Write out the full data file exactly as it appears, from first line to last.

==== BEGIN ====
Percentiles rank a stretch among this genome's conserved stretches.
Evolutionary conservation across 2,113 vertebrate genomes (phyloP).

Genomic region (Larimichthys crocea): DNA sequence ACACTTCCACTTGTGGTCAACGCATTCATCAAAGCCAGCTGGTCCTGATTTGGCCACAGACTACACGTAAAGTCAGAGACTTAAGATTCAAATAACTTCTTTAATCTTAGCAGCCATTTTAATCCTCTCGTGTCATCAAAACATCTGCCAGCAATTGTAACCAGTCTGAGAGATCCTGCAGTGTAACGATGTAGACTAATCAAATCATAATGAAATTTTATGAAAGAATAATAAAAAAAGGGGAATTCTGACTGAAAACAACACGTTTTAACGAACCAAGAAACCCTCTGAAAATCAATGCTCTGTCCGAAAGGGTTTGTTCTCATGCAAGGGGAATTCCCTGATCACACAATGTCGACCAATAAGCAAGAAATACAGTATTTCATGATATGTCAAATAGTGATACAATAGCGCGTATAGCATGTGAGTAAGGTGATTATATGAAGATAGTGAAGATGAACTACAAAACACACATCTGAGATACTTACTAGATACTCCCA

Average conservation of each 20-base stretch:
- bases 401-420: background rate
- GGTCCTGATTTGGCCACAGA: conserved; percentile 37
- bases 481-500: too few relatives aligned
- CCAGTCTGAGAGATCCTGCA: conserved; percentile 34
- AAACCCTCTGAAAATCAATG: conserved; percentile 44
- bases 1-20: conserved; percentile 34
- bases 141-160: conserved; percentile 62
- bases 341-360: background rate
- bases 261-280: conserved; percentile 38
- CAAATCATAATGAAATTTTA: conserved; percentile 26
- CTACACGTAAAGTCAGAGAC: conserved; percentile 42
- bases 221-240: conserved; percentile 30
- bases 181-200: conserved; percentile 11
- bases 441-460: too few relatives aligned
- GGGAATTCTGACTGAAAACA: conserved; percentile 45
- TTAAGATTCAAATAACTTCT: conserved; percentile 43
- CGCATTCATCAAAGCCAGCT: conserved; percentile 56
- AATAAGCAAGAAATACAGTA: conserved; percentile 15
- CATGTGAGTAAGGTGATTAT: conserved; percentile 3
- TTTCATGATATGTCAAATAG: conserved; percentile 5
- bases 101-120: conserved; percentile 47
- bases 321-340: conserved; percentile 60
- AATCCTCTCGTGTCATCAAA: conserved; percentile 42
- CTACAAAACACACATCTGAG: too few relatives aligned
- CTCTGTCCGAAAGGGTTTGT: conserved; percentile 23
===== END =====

Percentiles rank a stretch among this genome's conserved stretches.
Evolutionary conservation across 2,113 vertebrate genomes (phyloP).

Genomic region (Larimichthys crocea): DNA sequence ACACTTCCACTTGTGGTCAACGCATTCATCAAAGCCAGCTGGTCCTGATTTGGCCACAGACTACACGTAAAGTCAGAGACTTAAGATTCAAATAACTTCTTTAATCTTAGCAGCCATTTTAATCCTCTCGTGTCATCAAAACATCTGCCAGCAATTGTAACCAGTCTGAGAGATCCTGCAGTGTAACGATGTAGACTAATCAAATCATAATGAAATTTTATGAAAGAATAATAAAAAAAGGGGAATTCTGACTGAAAACAACACGTTTTAACGAACCAAGAAACCCTCTGAAAATCAATGCTCTGTCCGAAAGGGTTTGTTCTCATGCAAGGGGAATTCCCTGATCACACAATGTCGACCAATAAGCAAGAAATACAGTATTTCATGATATGTCAAATAGTGATACAATAGCGCGTATAGCATGTGAGTAAGGTGATTATATGAAGATAGTGAAGATGAACTACAAAACACACATCTGAGATACTTACTAGATACTCCCA

Average conservation of each 20-base stretch:
- bases 401-420: background rate
- GGTCCTGATTTGGCCACAGA: conserved; percentile 37
- bases 481-500: too few relatives aligned
- CCAGTCTGAGAGATCCTGCA: conserved; percentile 34
- AAACCCTCTGAAAATCAATG: conserved; percentile 44
- bases 1-20: conserved; percentile 34
- bases 141-160: conserved; percentile 62
- bases 341-360: background rate
- bases 261-280: conserved; percentile 38
- CAAATCATAATGAAATTTTA: conserved; percentile 26
- CTACACGTAAAGTCAGAGAC: conserved; percentile 42
- bases 221-240: conserved; percentile 30
- bases 181-200: conserved; percentile 11
- bases 441-460: too few relatives aligned
- GGGAATTCTGACTGAAAACA: conserved; percentile 45
- TTAAGATTCAAATAACTTCT: conserved; percentile 43
- CGCATTCATCAAAGCCAGCT: conserved; percentile 56
- AATAAGCAAGAAATACAGTA: conserved; percentile 15
- CATGTGAGTAAGGTGATTAT: conserved; percentile 3
- TTTCATGATATGTCAAATAG: conserved; percentile 5
- bases 101-120: conserved; percentile 47
- bases 321-340: conserved; percentile 60
- AATCCTCTCGTGTCATCAAA: conserved; percentile 42
- CTACAAAACACACATCTGAG: too few relatives aligned
- CTCTGTCCGAAAGGGTTTGT: conserved; percentile 23